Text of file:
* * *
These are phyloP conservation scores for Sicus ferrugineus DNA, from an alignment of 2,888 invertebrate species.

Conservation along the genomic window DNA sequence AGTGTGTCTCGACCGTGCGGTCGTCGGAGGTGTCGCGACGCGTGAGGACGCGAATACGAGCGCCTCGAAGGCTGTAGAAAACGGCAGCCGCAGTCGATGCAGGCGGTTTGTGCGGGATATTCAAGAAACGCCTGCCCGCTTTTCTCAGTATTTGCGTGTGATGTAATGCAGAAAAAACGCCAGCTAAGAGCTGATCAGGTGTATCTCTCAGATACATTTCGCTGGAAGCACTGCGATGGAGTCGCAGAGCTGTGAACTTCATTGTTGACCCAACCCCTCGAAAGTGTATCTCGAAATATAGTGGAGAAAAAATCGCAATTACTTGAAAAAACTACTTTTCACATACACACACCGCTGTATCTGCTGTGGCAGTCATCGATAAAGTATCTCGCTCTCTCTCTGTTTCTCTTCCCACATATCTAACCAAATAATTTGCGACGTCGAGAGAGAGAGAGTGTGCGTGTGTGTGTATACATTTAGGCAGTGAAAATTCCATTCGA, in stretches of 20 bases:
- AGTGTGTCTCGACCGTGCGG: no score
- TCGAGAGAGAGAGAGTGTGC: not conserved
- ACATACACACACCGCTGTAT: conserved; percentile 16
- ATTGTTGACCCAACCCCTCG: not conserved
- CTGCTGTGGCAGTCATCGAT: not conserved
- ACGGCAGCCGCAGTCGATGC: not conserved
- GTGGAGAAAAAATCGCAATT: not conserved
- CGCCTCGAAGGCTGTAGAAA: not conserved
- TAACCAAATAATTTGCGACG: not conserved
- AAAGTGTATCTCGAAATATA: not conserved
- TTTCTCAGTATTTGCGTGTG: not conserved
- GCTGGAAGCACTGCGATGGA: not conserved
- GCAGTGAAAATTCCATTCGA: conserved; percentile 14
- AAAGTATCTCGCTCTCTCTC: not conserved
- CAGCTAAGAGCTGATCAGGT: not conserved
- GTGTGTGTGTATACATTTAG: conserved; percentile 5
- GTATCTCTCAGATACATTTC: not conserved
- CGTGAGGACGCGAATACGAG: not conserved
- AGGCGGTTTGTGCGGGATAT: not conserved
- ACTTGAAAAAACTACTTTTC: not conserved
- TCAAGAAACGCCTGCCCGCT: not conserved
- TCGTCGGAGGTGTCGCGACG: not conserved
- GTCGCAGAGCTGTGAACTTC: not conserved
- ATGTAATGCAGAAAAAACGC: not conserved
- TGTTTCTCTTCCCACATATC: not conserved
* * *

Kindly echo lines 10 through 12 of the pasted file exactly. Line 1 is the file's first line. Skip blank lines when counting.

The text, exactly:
- CGCCTCGAAGGCTGTAGAAA: not conserved
- TAACCAAATAATTTGCGACG: not conserved
- AAAGTGTATCTCGAAATATA: not conserved